I think all of us (especially yourself, of course) have a vested interest in seeing that the next edition(s) are as truly great, original, and relevant to the current state of the web, as the last one was for its time.


dub.survivor August 12th, 2008 05:16 PM

Thanks for the replies. Disappointed that I am going to have to wait so long, but excited at the prospect of so much new content. I learned a lot from The Beer House 2.0 and relish the thought of learning MVC etc in a similar format. One of the best instructive texts around. Thanks.


vantoko August 14th, 2008 05:12 AM

Hi Jim,

thanks for this update. I'm really looking forward to these books.
although I completely understand you points regarding the content, I think Lee makes a point here. It would be nice to show some web 2.0 features in the book.
(maybe call it :ASP.NET 3.5 Website 2.0 Programming: Problem - Design - Solution :)

will you be publishing draft contents, content tables, ... online ?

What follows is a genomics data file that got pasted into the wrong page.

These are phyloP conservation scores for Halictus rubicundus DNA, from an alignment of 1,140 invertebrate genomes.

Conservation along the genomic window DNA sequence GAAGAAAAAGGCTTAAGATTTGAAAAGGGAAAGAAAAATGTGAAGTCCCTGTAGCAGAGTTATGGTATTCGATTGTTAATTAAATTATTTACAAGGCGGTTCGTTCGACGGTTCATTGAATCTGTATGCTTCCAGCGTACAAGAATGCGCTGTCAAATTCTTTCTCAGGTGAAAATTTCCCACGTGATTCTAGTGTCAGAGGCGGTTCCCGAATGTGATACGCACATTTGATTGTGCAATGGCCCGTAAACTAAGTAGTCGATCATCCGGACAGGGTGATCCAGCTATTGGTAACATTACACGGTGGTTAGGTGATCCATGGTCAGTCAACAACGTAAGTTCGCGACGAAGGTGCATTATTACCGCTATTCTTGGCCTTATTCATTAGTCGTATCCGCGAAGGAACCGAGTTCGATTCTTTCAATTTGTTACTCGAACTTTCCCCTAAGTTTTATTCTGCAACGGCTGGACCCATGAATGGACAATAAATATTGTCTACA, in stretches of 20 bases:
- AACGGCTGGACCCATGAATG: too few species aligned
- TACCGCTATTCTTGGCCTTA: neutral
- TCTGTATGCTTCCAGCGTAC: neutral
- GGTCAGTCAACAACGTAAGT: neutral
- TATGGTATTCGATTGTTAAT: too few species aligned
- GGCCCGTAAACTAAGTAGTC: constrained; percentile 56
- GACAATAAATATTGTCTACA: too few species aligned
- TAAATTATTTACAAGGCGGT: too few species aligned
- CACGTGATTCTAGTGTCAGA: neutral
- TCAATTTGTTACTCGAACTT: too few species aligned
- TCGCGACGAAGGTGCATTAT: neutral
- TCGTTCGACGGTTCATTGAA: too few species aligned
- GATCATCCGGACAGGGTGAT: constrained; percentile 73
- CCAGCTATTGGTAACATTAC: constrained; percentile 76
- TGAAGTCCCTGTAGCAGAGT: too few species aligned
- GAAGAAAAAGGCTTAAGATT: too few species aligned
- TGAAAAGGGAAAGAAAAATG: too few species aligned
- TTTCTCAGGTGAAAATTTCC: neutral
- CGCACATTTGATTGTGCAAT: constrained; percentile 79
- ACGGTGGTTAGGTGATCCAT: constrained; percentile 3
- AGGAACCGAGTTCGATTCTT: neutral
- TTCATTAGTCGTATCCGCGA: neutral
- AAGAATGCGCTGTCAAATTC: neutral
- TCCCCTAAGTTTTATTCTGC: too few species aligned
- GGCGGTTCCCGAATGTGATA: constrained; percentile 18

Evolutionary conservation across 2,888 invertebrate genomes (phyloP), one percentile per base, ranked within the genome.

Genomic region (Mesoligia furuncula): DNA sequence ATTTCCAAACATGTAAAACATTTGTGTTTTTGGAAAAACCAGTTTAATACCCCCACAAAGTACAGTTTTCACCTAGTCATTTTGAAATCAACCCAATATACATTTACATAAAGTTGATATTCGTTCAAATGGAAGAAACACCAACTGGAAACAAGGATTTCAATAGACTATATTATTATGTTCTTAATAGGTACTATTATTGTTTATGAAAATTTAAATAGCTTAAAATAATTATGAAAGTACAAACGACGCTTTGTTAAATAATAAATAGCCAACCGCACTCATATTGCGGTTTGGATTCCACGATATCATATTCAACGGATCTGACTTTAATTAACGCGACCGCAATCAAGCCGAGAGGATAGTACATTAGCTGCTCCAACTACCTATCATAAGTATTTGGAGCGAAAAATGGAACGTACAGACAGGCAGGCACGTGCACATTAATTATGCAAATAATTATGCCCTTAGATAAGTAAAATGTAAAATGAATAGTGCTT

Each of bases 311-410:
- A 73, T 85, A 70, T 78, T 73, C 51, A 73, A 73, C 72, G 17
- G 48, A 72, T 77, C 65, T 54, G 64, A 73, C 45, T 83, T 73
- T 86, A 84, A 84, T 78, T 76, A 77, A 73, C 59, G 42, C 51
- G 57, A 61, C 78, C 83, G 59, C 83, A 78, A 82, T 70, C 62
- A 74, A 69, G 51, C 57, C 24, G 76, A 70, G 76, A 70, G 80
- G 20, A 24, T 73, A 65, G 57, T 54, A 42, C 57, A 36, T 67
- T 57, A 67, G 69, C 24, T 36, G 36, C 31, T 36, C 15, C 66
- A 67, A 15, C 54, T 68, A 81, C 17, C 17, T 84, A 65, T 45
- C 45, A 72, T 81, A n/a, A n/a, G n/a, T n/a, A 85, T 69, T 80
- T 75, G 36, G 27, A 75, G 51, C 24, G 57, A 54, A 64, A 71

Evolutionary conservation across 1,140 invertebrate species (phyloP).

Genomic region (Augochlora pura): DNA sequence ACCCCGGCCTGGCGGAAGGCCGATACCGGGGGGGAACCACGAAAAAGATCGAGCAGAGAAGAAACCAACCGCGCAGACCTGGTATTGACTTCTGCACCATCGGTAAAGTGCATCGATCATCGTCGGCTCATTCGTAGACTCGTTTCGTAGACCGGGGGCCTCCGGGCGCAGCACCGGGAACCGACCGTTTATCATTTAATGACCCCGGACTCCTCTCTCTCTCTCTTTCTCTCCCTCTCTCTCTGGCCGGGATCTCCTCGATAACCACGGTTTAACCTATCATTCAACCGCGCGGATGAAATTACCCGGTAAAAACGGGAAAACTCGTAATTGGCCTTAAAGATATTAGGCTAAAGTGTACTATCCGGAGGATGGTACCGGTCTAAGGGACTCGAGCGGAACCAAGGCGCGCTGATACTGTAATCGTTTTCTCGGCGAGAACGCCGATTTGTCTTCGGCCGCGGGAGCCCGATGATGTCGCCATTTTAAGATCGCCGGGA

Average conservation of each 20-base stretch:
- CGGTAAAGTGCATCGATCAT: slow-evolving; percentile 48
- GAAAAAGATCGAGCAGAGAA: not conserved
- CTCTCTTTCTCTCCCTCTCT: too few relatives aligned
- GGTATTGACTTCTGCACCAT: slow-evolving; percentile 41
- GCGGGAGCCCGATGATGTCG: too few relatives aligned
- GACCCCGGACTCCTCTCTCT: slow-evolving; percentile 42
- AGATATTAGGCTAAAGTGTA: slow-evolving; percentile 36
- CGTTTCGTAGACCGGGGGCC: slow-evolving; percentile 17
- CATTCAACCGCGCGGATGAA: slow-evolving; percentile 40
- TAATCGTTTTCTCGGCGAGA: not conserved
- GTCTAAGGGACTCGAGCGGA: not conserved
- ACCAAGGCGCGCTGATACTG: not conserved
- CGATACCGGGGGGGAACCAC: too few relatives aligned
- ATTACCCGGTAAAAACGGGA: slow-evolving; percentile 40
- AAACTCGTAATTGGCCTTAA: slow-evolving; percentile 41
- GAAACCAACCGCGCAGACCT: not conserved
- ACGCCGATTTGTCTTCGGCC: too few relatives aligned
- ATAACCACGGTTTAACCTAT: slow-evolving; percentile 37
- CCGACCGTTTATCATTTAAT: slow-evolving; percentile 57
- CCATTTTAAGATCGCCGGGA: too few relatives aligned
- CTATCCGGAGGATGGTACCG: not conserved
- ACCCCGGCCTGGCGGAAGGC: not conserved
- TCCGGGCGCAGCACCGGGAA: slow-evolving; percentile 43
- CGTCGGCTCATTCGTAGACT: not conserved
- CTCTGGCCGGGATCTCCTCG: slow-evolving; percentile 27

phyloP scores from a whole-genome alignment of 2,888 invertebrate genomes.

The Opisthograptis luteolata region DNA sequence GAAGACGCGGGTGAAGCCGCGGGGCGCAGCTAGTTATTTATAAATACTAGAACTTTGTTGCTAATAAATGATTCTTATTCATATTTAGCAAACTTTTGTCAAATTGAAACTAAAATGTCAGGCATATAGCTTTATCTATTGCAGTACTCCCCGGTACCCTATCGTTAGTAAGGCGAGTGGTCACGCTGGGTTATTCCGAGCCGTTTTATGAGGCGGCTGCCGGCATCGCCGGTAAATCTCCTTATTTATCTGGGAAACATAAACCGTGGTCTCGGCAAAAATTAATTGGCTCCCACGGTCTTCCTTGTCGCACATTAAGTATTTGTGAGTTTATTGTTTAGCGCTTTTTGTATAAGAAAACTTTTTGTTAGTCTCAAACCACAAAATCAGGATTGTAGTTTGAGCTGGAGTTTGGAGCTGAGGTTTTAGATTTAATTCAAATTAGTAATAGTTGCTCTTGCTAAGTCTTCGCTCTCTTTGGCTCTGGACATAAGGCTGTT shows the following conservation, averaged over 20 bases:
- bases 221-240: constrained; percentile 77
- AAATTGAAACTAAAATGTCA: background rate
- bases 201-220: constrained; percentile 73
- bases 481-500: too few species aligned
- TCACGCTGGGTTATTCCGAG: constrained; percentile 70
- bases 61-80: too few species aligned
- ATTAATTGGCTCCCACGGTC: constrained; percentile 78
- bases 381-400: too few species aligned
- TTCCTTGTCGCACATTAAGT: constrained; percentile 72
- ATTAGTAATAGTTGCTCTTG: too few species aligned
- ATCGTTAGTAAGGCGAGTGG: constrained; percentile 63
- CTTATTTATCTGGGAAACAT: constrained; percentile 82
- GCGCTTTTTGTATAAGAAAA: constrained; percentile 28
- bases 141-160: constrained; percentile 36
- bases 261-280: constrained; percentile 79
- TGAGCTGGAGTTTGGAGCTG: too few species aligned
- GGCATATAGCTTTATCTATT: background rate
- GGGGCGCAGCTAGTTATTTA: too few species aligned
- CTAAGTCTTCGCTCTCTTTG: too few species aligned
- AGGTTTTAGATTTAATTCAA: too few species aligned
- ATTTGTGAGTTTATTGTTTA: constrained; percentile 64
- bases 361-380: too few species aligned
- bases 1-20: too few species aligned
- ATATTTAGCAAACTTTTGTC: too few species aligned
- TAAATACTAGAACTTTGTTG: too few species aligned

jminatel August 14th, 2008 08:39 PM

In the MVC book, we're definitely adding blogging. In the entity framework focused book, we've got a later chapter about some web 2.0 feature set but I don't know if we've decided on a specific 2.0-ish application to show there.

Let me ask both author teams if they're ready for some additional input on their outlines.

Jim Minatel
Acquisitions Director
Wiley Technology Publishing
WROX Press
Blog: http://wroxblog.typepad.com/
Wrox online library: http://wrox.books24x7.com

nberardi August 15th, 2008 09:04 AM

Hi everybody,

My name is Nicholas Berardi, I am writing the the MVC book that Jim has been talking about. I just wanted to take this time to introduce myself, and give a preview of what I am trying to accomplish with the book: